Issues of concern to people who live in the west: property rights, water rights, endangered species, livestock grazing, energy production, wilderness and western agriculture. Plus a few items on western history, western literature and the sport of rodeo... Frank DuBois served as the NM Secretary of Agriculture from 1988 to 2003. DuBois is a former legislative assistant to a U.S. Senator, a Deputy Assistant Secretary of Interior, and is the founder of the DuBois Rodeo Scholarship.
Saturday, January 18, 2014
U.S. Forest Service faces civil right claims by ranchers in Colorado, N.M.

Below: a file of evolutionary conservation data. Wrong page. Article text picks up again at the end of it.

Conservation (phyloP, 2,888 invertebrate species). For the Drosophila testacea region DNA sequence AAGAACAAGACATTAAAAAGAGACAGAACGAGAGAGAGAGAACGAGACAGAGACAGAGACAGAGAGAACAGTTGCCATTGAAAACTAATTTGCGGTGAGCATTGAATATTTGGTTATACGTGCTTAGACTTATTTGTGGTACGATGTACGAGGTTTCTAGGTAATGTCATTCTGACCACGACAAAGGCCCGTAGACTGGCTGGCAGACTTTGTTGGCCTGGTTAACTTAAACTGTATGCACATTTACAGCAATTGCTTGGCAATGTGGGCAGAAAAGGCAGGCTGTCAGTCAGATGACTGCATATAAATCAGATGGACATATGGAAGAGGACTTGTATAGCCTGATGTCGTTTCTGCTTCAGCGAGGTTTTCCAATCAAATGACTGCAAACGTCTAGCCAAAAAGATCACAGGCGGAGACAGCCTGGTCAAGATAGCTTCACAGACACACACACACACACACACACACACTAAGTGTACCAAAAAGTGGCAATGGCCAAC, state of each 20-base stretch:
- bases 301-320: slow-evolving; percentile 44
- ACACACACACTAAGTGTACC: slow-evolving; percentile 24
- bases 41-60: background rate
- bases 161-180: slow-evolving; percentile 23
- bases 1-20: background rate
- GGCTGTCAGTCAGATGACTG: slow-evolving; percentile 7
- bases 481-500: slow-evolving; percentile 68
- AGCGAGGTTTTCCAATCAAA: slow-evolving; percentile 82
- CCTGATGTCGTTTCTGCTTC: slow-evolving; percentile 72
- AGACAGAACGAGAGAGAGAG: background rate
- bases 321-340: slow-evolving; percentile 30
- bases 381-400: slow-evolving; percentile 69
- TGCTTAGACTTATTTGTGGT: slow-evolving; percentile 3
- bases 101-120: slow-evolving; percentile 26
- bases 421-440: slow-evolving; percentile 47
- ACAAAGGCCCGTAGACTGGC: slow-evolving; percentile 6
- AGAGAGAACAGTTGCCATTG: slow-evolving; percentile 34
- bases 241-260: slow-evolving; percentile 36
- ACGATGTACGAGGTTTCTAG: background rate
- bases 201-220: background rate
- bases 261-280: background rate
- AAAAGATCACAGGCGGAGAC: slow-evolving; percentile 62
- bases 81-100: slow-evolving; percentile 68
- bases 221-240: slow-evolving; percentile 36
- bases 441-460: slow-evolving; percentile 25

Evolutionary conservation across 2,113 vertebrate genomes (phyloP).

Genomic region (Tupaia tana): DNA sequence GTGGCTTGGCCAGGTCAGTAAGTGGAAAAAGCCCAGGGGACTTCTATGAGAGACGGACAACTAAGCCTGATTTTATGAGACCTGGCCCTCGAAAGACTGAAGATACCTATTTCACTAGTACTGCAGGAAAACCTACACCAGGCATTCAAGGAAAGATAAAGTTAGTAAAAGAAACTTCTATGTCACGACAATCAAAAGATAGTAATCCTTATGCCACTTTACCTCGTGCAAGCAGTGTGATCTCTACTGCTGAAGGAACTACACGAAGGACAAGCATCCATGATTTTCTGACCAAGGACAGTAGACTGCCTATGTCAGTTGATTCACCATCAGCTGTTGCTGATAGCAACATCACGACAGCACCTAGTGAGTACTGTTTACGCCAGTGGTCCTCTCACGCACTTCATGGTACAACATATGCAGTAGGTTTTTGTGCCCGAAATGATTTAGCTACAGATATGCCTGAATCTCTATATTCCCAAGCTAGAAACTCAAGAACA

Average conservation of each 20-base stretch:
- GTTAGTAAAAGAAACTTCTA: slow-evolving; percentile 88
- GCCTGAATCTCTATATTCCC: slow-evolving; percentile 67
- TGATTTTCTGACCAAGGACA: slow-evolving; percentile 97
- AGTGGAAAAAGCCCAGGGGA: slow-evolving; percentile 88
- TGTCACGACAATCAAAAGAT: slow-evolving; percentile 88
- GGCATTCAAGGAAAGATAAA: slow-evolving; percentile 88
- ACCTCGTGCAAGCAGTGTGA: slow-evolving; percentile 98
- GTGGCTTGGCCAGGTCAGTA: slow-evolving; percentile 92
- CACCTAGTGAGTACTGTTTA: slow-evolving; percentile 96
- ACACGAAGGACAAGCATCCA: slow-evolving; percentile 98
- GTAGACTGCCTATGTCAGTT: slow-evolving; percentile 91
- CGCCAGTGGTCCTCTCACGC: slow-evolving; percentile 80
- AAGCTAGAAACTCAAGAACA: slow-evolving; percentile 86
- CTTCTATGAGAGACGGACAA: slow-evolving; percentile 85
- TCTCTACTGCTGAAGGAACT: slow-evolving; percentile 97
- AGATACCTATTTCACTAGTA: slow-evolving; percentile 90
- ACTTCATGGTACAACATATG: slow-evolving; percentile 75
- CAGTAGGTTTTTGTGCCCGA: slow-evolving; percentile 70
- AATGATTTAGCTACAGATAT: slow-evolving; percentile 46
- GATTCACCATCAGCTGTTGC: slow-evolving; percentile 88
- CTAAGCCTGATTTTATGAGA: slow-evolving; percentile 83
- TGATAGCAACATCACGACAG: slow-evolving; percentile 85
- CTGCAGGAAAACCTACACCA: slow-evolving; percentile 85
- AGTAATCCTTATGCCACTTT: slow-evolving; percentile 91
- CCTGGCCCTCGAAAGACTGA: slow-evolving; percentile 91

A coalition of northern New Mexico Hispanic and American Indian ranchers is asking U.S. Agriculture Secretary Tom Vilsack to address civil rights violations they say have compromised their traditions and livelihoods. The Northern New Mexico Stockman's Association has sent a letter to Vilsack and a White House senior policy adviser in response to a federal review that shows the U.S. Forest Service in New Mexico and Colorado was not complying with several civil rights requirements, including policies aimed at helping people who speak limited English. The review also found the agency was inconsistent in implementing policies and procedures, namely when it came to the termination or suspension of grazing permits. "The issue of access to grazing permits is of vital importance to the minority Hispanic and Native American ranchers in Colorado and New Mexico and has long been a source of conflict with the (Forest Service) over complaints of discriminatory practices," the ranchers told Vilsack in their letter dated Jan. 6. The report states that civil rights training has fallen by the wayside for many employees and the training that does take place is largely ineffective. Also, the agency's anti-discrimination statement was consistently omitted from key documents, including grazing permit applications, and there was no evidence that brochures or websites were offered in any other language than English. Forest Service representatives are supposed to meet with ranchers to discuss annual operating plans. However, the report found that employees prepared the instructions and told the ranchers to "take it or leave it" with little or no discussion. According to the report, ranchers told the reviewers that Forest Service staff uses "Gestapo" intimidation tactics, such as constant threats, suspension of permits, retaliation and discrimination...more